Case Study

Expert Evidence Is Required To Prove Medical Neglience

Dr. S.K. Jhunjhunwala v. Mrs. Dhanwanti Kumar & Anr,
CIVIL APPEAL No.3971 OF 2011,decided by the
Hon’ble Supreme Court of India on 01.10.2018.

FACTS: In December 1997, respondent No.1 filed a complaint against the appellant (opposite party No.1) and respondent No.2 (opposite party No.2) claiming compensation for the loss, mental suffering and pain suffered by her throughout after the surgery on account of negligence of the appellant in performing the surgery of her Gall Bladder on 08.08.1996. Respondent No.1, in substance, complained that firstly, she had never given her consent for performing general Surgery of her Gall Bladder rather she had given consent for performing laparoscopy Surgery only but the appellant performed general surgery of her Gall Bladder which resulted in putting several stitches and scars on her body, Secondly, even the surgery performed was not successful inasmuch as respondent No.1 thereafter suffered for several days with various ailments, such as dysentery, loss of appetite, reduction of weight, jaundice etc., Thirdly, in June 1997, she was, therefore, required to undergo another Surgery in Ganga Ram Hospital, Delhi for removal of stones which had slipped in CBD. It was alleged that all these ailments were incurred due to the negligence of the appellant, who did not perform the surgery properly and rather performed the surgery carelessly leaving behind for respondent No.1 only mental agony, pain, harassment and money loss and hence she filed a complaint to claim the reasonable amount of compensation under various heads as mentioned above.

DEFENCE: The appellant stated in his reply that he, after examining respondent No.1, advised her to go for surgery of Gall Bladder, which may even include removal of Gall Bladder. It was stated that consent of respondent No.1 for performing the laparoscopic cholecystectomy was duly obtained before performing the surgery. The appellant stated that after starting laparoscopic surgery, he noticed swelling, inflammation and adhesion on her Gall Bladder and, therefore, he came out of the Operation Theater and disclosed these facts to respondent No.1’s husband and told him that in such a situation it would not be possible to perform laparoscopic surgery and only conventional procedure of surgery is the option to remove the malady. The husband of respondent No.1 agreed for the option suggested by the appellant and the appellant accordingly performed conventional surgery. Respondent No.1 was discharged after spending few days in the Hospital for postoperative care. The appellant, therefore, denied any kind of negligence or carelessness or inefficiency on his part in performing the surgery on respondent No.1 and stated that all kinds of precautions to the best of his ability and capacity, which were necessary to perform the surgery were taken by him and by the team of doctors that worked with him in all such operational cases.

IMPUGNED ORDERS: The State Commission, by order dated 19.01.2004, dismissed the complaint filed by respondent No.1 finding no merit therein. National Commission allowed the appeal filed by respondent No.1 in part and awarded a total compensation of Rs.2 lakhs to be paid by the appellant to respondent No.1 on account of negligence on his part in performing the surgery.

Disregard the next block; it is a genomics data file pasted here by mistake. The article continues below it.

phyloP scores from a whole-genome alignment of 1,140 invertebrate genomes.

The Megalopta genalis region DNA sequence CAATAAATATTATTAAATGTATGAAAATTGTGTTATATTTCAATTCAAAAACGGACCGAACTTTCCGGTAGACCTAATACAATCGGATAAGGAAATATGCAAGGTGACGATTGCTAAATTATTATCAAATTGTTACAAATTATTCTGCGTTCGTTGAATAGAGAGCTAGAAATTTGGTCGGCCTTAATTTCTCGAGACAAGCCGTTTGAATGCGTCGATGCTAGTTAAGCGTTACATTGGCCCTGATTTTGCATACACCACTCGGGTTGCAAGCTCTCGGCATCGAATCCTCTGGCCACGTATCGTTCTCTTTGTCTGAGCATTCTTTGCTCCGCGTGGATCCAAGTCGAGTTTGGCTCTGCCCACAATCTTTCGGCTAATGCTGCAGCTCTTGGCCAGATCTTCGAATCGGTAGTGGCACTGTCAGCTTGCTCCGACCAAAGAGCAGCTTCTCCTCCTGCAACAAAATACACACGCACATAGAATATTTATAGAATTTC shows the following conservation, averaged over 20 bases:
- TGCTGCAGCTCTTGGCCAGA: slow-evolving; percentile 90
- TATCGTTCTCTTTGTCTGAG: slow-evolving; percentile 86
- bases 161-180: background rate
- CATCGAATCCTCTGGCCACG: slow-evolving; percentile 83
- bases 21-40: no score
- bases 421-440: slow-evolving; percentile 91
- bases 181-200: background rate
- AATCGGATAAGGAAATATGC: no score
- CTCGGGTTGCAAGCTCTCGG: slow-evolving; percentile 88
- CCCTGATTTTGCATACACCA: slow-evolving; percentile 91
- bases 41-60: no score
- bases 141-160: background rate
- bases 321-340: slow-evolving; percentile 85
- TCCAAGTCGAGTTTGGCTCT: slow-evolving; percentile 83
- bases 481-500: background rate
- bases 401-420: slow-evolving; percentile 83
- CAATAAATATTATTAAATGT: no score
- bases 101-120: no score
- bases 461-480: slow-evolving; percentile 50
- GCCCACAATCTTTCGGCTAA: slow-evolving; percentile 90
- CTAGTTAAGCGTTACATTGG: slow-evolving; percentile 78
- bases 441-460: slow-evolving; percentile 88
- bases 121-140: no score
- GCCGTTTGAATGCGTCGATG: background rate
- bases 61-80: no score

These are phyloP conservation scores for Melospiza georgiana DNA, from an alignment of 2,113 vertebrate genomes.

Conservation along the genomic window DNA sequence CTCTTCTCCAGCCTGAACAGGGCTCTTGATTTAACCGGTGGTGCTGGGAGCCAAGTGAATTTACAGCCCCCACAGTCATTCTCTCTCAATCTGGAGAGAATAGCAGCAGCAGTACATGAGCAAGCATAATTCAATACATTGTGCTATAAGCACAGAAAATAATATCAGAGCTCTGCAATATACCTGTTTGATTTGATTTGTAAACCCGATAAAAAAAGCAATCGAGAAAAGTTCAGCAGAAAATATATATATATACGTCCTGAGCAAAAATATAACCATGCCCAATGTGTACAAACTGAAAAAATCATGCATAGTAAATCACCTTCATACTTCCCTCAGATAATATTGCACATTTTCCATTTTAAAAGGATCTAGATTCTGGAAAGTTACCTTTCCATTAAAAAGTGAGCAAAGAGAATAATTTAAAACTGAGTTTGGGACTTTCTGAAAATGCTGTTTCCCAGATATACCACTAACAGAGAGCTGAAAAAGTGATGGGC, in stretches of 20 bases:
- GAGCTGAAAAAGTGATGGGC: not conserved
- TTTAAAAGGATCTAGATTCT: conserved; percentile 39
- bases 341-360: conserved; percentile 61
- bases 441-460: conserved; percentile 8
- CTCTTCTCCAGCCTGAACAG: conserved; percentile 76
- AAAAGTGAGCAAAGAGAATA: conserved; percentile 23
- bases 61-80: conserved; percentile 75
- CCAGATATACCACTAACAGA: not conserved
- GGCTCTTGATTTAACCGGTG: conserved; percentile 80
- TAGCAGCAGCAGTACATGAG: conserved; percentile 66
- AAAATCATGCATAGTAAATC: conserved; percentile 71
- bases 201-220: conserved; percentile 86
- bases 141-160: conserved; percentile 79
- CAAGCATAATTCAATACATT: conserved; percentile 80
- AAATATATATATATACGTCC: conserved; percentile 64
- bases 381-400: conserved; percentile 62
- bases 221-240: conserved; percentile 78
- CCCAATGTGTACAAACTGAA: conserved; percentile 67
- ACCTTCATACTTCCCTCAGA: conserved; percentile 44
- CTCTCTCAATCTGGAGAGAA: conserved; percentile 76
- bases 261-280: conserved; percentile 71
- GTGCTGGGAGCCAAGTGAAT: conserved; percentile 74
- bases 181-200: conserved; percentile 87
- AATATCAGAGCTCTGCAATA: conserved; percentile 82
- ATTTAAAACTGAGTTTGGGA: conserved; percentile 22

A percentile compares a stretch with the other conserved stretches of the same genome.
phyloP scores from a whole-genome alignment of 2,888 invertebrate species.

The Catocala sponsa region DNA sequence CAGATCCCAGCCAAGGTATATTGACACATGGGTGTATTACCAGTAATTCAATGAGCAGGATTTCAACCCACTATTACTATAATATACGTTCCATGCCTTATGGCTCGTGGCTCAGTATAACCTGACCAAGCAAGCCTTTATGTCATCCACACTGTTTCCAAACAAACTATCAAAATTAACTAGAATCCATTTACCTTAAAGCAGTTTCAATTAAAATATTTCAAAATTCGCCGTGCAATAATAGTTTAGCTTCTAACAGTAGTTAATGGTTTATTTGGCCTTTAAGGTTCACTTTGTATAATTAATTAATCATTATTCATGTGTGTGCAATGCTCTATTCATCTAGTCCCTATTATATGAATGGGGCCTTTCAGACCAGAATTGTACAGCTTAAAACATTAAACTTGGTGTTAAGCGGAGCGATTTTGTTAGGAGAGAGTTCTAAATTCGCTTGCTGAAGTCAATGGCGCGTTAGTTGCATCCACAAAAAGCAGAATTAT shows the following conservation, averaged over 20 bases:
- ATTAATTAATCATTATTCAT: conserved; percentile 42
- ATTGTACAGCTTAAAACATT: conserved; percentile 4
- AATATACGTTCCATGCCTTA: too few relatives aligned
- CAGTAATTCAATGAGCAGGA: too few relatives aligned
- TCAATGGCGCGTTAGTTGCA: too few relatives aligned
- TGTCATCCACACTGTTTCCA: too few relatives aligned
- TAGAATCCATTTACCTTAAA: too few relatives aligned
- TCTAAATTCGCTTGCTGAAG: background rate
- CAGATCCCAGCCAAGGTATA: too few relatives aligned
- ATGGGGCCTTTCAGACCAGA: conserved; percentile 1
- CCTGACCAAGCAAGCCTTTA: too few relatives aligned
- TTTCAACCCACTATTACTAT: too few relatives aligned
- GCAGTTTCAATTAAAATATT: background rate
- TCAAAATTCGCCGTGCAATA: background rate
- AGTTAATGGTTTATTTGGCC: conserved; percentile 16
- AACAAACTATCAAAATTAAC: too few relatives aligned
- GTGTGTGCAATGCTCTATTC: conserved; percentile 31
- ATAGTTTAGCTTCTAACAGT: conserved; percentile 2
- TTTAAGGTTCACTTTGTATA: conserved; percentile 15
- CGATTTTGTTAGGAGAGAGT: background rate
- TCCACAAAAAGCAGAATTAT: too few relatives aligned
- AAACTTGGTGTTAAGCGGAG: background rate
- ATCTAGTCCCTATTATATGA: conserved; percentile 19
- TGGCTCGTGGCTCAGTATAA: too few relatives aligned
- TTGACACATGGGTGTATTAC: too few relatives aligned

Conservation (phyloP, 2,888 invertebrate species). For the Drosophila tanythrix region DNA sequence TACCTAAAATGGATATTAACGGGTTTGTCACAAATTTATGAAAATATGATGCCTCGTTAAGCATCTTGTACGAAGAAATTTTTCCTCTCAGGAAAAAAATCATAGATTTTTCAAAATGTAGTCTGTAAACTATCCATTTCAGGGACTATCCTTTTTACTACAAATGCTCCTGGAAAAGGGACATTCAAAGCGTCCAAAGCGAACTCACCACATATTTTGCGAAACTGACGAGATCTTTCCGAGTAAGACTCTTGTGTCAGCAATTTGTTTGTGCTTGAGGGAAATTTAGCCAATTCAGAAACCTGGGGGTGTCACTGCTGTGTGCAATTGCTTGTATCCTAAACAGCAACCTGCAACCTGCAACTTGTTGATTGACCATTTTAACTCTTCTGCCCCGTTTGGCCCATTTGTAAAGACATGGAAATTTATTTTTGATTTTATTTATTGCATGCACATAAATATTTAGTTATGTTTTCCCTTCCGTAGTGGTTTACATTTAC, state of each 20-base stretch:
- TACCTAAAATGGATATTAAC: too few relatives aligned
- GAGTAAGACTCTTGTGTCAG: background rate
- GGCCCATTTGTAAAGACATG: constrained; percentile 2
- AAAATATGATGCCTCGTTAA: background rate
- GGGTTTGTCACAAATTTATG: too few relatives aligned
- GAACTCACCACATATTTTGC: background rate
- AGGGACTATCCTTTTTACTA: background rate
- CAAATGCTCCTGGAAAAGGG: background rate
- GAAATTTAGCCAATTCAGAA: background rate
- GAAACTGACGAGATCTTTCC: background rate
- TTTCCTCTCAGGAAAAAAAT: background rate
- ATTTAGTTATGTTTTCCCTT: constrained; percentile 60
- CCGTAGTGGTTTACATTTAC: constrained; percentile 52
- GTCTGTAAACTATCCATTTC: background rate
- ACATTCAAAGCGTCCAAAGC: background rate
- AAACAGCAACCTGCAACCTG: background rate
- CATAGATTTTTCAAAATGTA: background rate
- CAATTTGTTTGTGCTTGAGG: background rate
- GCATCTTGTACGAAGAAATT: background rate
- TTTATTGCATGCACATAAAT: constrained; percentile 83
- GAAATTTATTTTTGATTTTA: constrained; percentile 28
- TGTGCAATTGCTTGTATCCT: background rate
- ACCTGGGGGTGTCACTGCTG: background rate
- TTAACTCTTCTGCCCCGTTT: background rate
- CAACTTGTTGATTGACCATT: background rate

OBSERVATIONS: The Question as to how and by which principle,the Court should decide the issue of negligence of a professional doctor and hold him liable for his medical acts/advise given by him/her to his patient which caused him/her some monetary loss, mental and physical harassment, injury and suffering on account of doctor’s medical advise/treatment (oral or operation) is no longer res integra and settled long back by the series of English decisions as well as the decisions of this Court. It is not in dispute that the appellant is a professionally trained doctor and has acquired the postgraduate degree in the subject (FRCS) from London way back in 1976 and worked there (UK) for seven years and earned enough experience in the field of surgery. It is also not in dispute that since 1976/1977, he has been in the field of surgery in India till the date he performed operation of respondent No.1 on 08.08.1996. These undisputed facts, in our opinion, clearly prove that the appellant is a qualified senior doctor with an experience in the field and had also possessed the requisite knowledge and skill in thesubject to perform the surgery of Gall Bladder. It is also not in dispute that initially he proceeded to perform the laparoscopy surgery of the Gall Bladder of respondent No.1 as advised but while so performing he noticed some inflammation, adhesion and swelling on the Gall Bladder and, therefore, decided to perform the conventional surgery, which he actually did on respondent No.1, to remove the Gall Bladder. According to respondent No.1, the appellant could not have done so because she had not given her consent to him to perform this surgery on her. In other words, according to respondent No.1, shehad given her express consent in writing to perform only “laparoscopy surgery” but the appellant instead of performing “laparoscopy surgery” proceeded to perform conventional surgery and in that process removed her Gall Bladder. It is due to this reason, according to respondent No.1, a clear case of negligence on the part of the appellant is made out which entitles respondent No.1 to claim compensation in terms of money.